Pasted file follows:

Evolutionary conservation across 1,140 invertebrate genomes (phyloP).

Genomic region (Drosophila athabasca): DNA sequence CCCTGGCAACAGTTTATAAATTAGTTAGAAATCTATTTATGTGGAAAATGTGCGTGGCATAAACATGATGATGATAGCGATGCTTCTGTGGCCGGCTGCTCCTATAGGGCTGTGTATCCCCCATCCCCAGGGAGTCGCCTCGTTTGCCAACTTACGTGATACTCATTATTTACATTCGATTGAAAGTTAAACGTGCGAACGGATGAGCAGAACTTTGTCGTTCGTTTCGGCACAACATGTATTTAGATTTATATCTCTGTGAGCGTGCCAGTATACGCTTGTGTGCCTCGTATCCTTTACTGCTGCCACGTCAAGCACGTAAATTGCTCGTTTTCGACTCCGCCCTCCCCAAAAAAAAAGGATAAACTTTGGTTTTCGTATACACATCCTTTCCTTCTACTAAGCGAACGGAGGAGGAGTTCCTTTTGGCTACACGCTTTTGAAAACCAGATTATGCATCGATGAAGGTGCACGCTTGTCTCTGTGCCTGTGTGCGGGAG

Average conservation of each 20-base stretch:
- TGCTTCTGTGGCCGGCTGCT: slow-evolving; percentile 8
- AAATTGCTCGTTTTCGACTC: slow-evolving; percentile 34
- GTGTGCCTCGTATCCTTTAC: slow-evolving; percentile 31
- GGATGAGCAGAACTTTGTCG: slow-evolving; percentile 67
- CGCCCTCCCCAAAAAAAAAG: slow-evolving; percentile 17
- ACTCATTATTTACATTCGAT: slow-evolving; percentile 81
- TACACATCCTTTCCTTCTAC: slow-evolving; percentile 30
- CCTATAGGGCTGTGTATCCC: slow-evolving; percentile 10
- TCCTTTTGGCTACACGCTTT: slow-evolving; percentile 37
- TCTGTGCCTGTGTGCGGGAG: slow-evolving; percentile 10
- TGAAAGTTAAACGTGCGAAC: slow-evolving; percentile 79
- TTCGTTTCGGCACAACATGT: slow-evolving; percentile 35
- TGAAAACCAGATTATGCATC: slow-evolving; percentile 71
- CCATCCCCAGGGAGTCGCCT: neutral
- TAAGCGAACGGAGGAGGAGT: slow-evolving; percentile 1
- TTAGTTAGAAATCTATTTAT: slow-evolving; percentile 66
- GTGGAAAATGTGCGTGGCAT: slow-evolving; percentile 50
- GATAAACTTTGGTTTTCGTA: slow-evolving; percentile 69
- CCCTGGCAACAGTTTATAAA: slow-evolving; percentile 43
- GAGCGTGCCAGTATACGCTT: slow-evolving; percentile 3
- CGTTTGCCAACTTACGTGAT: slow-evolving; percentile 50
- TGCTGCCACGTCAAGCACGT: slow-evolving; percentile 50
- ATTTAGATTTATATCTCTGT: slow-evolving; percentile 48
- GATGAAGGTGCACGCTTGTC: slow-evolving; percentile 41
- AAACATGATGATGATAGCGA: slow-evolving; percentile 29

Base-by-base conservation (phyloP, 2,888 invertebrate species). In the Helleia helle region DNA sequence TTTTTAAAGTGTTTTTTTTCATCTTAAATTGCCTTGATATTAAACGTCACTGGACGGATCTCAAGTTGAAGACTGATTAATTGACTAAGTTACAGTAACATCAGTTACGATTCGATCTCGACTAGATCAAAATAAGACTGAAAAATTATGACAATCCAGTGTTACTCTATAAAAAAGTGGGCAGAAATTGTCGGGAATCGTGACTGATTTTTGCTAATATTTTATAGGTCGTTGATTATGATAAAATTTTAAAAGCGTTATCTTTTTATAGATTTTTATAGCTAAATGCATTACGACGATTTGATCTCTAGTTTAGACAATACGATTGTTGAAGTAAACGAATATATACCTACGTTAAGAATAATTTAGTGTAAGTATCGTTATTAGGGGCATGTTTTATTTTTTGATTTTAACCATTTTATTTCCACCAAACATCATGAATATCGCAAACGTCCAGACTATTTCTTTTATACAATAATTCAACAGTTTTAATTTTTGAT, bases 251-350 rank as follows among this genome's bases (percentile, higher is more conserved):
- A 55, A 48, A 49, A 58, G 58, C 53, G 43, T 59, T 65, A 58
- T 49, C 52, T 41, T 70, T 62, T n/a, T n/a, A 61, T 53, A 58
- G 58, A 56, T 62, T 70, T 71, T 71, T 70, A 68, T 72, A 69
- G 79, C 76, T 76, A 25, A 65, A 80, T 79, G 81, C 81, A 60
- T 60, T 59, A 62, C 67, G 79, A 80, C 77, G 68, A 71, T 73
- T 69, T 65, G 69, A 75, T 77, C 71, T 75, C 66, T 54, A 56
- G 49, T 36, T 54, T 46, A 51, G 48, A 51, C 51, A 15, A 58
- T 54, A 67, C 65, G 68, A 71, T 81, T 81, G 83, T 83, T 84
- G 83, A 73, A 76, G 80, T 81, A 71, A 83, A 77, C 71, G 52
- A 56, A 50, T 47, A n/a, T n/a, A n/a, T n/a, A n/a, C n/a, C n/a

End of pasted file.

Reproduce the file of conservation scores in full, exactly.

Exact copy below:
Evolutionary conservation across 1,140 invertebrate genomes (phyloP).

Genomic region (Drosophila athabasca): DNA sequence CCCTGGCAACAGTTTATAAATTAGTTAGAAATCTATTTATGTGGAAAATGTGCGTGGCATAAACATGATGATGATAGCGATGCTTCTGTGGCCGGCTGCTCCTATAGGGCTGTGTATCCCCCATCCCCAGGGAGTCGCCTCGTTTGCCAACTTACGTGATACTCATTATTTACATTCGATTGAAAGTTAAACGTGCGAACGGATGAGCAGAACTTTGTCGTTCGTTTCGGCACAACATGTATTTAGATTTATATCTCTGTGAGCGTGCCAGTATACGCTTGTGTGCCTCGTATCCTTTACTGCTGCCACGTCAAGCACGTAAATTGCTCGTTTTCGACTCCGCCCTCCCCAAAAAAAAAGGATAAACTTTGGTTTTCGTATACACATCCTTTCCTTCTACTAAGCGAACGGAGGAGGAGTTCCTTTTGGCTACACGCTTTTGAAAACCAGATTATGCATCGATGAAGGTGCACGCTTGTCTCTGTGCCTGTGTGCGGGAG

Average conservation of each 20-base stretch:
- TGCTTCTGTGGCCGGCTGCT: slow-evolving; percentile 8
- AAATTGCTCGTTTTCGACTC: slow-evolving; percentile 34
- GTGTGCCTCGTATCCTTTAC: slow-evolving; percentile 31
- GGATGAGCAGAACTTTGTCG: slow-evolving; percentile 67
- CGCCCTCCCCAAAAAAAAAG: slow-evolving; percentile 17
- ACTCATTATTTACATTCGAT: slow-evolving; percentile 81
- TACACATCCTTTCCTTCTAC: slow-evolving; percentile 30
- CCTATAGGGCTGTGTATCCC: slow-evolving; percentile 10
- TCCTTTTGGCTACACGCTTT: slow-evolving; percentile 37
- TCTGTGCCTGTGTGCGGGAG: slow-evolving; percentile 10
- TGAAAGTTAAACGTGCGAAC: slow-evolving; percentile 79
- TTCGTTTCGGCACAACATGT: slow-evolving; percentile 35
- TGAAAACCAGATTATGCATC: slow-evolving; percentile 71
- CCATCCCCAGGGAGTCGCCT: neutral
- TAAGCGAACGGAGGAGGAGT: slow-evolving; percentile 1
- TTAGTTAGAAATCTATTTAT: slow-evolving; percentile 66
- GTGGAAAATGTGCGTGGCAT: slow-evolving; percentile 50
- GATAAACTTTGGTTTTCGTA: slow-evolving; percentile 69
- CCCTGGCAACAGTTTATAAA: slow-evolving; percentile 43
- GAGCGTGCCAGTATACGCTT: slow-evolving; percentile 3
- CGTTTGCCAACTTACGTGAT: slow-evolving; percentile 50
- TGCTGCCACGTCAAGCACGT: slow-evolving; percentile 50
- ATTTAGATTTATATCTCTGT: slow-evolving; percentile 48
- GATGAAGGTGCACGCTTGTC: slow-evolving; percentile 41
- AAACATGATGATGATAGCGA: slow-evolving; percentile 29

Base-by-base conservation (phyloP, 2,888 invertebrate species). In the Helleia helle region DNA sequence TTTTTAAAGTGTTTTTTTTCATCTTAAATTGCCTTGATATTAAACGTCACTGGACGGATCTCAAGTTGAAGACTGATTAATTGACTAAGTTACAGTAACATCAGTTACGATTCGATCTCGACTAGATCAAAATAAGACTGAAAAATTATGACAATCCAGTGTTACTCTATAAAAAAGTGGGCAGAAATTGTCGGGAATCGTGACTGATTTTTGCTAATATTTTATAGGTCGTTGATTATGATAAAATTTTAAAAGCGTTATCTTTTTATAGATTTTTATAGCTAAATGCATTACGACGATTTGATCTCTAGTTTAGACAATACGATTGTTGAAGTAAACGAATATATACCTACGTTAAGAATAATTTAGTGTAAGTATCGTTATTAGGGGCATGTTTTATTTTTTGATTTTAACCATTTTATTTCCACCAAACATCATGAATATCGCAAACGTCCAGACTATTTCTTTTATACAATAATTCAACAGTTTTAATTTTTGAT, bases 251-350 rank as follows among this genome's bases (percentile, higher is more conserved):
- A 55, A 48, A 49, A 58, G 58, C 53, G 43, T 59, T 65, A 58
- T 49, C 52, T 41, T 70, T 62, T n/a, T n/a, A 61, T 53, A 58
- G 58, A 56, T 62, T 70, T 71, T 71, T 70, A 68, T 72, A 69
- G 79, C 76, T 76, A 25, A 65, A 80, T 79, G 81, C 81, A 60
- T 60, T 59, A 62, C 67, G 79, A 80, C 77, G 68, A 71, T 73
- T 69, T 65, G 69, A 75, T 77, C 71, T 75, C 66, T 54, A 56
- G 49, T 36, T 54, T 46, A 51, G 48, A 51, C 51, A 15, A 58
- T 54, A 67, C 65, G 68, A 71, T 81, T 81, G 83, T 83, T 84
- G 83, A 73, A 76, G 80, T 81, A 71, A 83, A 77, C 71, G 52
- A 56, A 50, T 47, A n/a, T n/a, A n/a, T n/a, A n/a, C n/a, C n/a